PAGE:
My final project for Electronic Knickknacks came in two parts; the "Silent Running" installation and then "The Sound of Form". For a detailed description of "Silent Running" , please read the prior post. It also makes note of my motivation for making it.
As for my analysis for how successful it was, most of it's shortcomings were due to lack of resources and time. While I find that the thrown together quality and the "outside" installation did well at proving my point that man's simulated nature can never truly rival what is organically around us, I wanted some of my Max patches to be more illustrative and some of my footage to be more clean. I had the most problems with my deerskin patch.
While the peacock and the clams were simple equations in Max, the deer fur came out just looking like screen saver lines. It looked contemporary and "hip" as opposed to majestic and foreign like an actual deer. Still, I am happy with my descition to just let it be and continue going on with the project.
I am pleased with Silent Running. I successfully conveyed a theory using programs that were very new to me. While I am not an expert at MAX/MSP by a long shot, I do sense my considerable growth in being fluent in the program and am going to be purchasing the student $50 nine month package form Cycling '74.
I made the Sound of Form because I wanted to work with audio (Silent Running is ... Silent) but still have a final piece that connected with my background as an illustration/2D artist. Seeing that I already had interesting shapes, I did the most logical thing I could think; put the two together.
The Sound of Form makes synthesizer (cycle to be exact) bleeps for each rendered line segment or oval. When the cycle is put on random for one part of a value of a line segment, the notes are random too. I made a clam for one of the sounds and the end result is a frequency constantly getting higher and higher. It sort of sounds like a bomb about to go off.
The end result is fairly comical as the line segments and ovals gain a personality. It is also musical and could be interpreted as two instruments playing in a single song.
I was proud of the Sound of Form as it was a very simply patch that had a interesting visual effect.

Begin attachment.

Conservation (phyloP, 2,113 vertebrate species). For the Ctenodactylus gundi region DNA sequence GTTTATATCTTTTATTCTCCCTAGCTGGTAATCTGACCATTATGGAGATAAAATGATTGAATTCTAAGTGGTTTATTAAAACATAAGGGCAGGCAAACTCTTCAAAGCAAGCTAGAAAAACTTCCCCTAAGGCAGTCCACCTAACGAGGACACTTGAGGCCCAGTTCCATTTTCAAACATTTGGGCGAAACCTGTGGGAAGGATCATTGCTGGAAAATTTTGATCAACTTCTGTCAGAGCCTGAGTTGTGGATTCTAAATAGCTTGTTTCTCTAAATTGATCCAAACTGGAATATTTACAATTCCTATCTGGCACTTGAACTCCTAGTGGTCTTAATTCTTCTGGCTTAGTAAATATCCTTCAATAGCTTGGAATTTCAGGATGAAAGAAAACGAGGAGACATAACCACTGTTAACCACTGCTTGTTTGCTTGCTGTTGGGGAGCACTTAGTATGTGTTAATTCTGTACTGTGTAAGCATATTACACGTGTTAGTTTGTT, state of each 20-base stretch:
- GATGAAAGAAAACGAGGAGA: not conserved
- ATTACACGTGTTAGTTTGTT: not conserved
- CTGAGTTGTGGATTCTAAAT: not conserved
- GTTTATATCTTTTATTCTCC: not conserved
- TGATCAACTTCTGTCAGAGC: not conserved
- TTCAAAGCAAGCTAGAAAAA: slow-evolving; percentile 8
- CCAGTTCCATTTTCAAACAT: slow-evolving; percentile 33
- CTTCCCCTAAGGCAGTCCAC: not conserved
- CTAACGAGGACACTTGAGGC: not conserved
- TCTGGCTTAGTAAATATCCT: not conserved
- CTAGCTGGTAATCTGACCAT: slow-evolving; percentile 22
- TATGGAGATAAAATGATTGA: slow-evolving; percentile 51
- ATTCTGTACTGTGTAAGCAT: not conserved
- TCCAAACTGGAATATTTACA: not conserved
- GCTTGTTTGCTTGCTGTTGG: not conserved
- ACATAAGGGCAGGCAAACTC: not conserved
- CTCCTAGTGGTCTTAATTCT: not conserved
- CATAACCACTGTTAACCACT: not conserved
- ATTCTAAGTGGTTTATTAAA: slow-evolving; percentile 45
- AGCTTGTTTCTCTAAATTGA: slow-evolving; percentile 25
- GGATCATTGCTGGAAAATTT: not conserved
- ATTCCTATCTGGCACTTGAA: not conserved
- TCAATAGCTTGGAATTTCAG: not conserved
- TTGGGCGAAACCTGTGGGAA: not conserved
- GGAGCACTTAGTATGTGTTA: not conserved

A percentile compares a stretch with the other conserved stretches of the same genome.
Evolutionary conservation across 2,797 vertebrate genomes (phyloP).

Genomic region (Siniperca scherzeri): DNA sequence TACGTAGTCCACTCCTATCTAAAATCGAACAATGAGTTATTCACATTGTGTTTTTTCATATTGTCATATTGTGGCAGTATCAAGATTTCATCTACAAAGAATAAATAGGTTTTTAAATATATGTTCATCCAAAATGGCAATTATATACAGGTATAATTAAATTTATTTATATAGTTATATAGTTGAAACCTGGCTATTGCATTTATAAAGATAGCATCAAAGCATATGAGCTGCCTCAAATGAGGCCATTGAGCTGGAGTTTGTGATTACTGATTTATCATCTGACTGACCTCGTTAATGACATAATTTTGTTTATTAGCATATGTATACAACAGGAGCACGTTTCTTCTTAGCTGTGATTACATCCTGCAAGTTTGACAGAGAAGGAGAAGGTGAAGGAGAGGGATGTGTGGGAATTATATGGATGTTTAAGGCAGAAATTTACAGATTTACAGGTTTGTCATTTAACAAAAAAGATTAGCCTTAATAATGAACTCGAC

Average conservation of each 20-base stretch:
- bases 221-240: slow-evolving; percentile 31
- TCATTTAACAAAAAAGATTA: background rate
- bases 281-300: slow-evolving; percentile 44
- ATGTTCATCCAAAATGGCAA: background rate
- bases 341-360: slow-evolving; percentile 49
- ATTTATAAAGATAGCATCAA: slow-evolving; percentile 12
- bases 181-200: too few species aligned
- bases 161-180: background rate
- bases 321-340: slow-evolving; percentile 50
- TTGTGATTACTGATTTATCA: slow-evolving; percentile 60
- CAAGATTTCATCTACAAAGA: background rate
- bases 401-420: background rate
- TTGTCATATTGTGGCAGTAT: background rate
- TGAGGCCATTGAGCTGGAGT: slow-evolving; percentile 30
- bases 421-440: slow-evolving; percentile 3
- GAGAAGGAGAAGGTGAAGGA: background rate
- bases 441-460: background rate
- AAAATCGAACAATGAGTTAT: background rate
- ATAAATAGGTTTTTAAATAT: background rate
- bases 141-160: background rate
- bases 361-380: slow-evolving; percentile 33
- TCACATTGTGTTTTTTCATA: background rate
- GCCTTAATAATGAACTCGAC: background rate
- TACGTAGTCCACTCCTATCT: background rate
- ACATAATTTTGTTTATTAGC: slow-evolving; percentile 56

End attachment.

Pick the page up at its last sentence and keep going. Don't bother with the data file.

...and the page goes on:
Once again, I simply wish I had more time to investigate the program further. The instruments were rather primitive. I want to make shapes and pictures that correspond not randomly, but give a sense of melody.
Although the final piece was primitive, I still find that, conceptually, it was successful.
Learning new "languages" has never been easy for me. In fact, I have almost always been pretty downright awful at learning foreign languages. Had I stayed back one more year in French class, I would have been in the same class as my little sister. It's because of dyslexia and hearing problems.
So when I came into one of the first classes of Electronic Knickknacks and realized I was going to have to memorize patterns, symbols and their meanings and code, I was intimidated. From the start I knew I wasn't going to make a groundbreaking, earth shattering Max patch. Then again, who can in six weeks?
With this in mind, I really, really enjoyed this class. As we got more into it, I learned that Max was a lot more forgiving then something like French. There was the max window who would always let you know if something was wrong, there was audio and visual that would always let you know if something wasn't working and there were never snobby advanced placement students who would snicker at my Max "pronunciation". And the help menus are a godsend! Overall, I found Max/MSP to be very user friendly.
I was never once frustrated. Well, maybe that's not true. I was frustrated on occasion, but I never lost hope. I felt like I could always make things work as long as I didn't bite off more then I could chew.
I think what I got mostly out of the class was to be patient with process when making art. In max, you can make incredibly beautiful images and sounds. But it requires patience; patience and failure. You have to take baby steps. My work is always very instant. I crave instant gradification. There is no such thing as instant gradifiation with Max/MSP. Thus, I had to "dig" and make little progress every day. My entire artistic process slowed down as a result.
I might never use Max again (I hope this isn't the case) but I do think I will take more time and be more patient with my illustrations.
The teaching was fantastic. Peter was super patient and was always supportive. He realized that everyone was at a different stage with the program and everyone had different goals. I really do hope he pursues teaching as he is a person people want to be around. He is calm, funny, intelligent and warm hearted.
His teaching could improve, but considering how little time he had, I can't really complain. I would have loved to just continuously see more and more artists who use max. I cannot stress how important exposure is enough. Perhaps if each class opened with an artist who uses Max?
I'm going to miss the Digital Media department ... onto the final semester of RISD.